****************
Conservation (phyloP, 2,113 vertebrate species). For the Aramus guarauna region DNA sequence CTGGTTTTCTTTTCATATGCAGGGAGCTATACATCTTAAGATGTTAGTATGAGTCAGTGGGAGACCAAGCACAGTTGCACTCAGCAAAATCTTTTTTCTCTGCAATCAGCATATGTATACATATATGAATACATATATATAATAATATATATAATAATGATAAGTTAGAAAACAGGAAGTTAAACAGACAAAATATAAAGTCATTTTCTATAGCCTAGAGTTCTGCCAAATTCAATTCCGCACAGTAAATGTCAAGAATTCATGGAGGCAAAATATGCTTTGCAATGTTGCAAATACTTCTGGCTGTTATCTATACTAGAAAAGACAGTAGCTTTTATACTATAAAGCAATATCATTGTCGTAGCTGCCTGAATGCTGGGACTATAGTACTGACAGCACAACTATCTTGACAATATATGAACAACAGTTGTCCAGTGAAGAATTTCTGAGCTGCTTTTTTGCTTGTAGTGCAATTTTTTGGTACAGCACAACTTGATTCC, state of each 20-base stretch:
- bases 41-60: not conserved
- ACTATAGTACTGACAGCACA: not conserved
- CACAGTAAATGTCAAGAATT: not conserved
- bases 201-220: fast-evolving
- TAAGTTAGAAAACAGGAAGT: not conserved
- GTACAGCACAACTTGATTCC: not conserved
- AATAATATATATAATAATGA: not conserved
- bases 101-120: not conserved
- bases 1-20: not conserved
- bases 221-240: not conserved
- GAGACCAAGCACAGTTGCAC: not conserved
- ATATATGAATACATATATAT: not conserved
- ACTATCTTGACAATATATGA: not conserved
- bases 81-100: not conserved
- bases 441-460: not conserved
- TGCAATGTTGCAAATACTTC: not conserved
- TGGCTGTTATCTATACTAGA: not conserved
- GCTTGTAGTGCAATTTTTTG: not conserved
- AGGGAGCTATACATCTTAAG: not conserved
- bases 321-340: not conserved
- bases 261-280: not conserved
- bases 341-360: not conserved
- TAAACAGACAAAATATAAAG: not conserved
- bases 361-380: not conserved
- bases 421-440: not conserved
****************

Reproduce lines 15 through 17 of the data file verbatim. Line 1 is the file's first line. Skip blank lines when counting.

- bases 81-100: not conserved
- bases 441-460: not conserved
- TGCAATGTTGCAAATACTTC: not conserved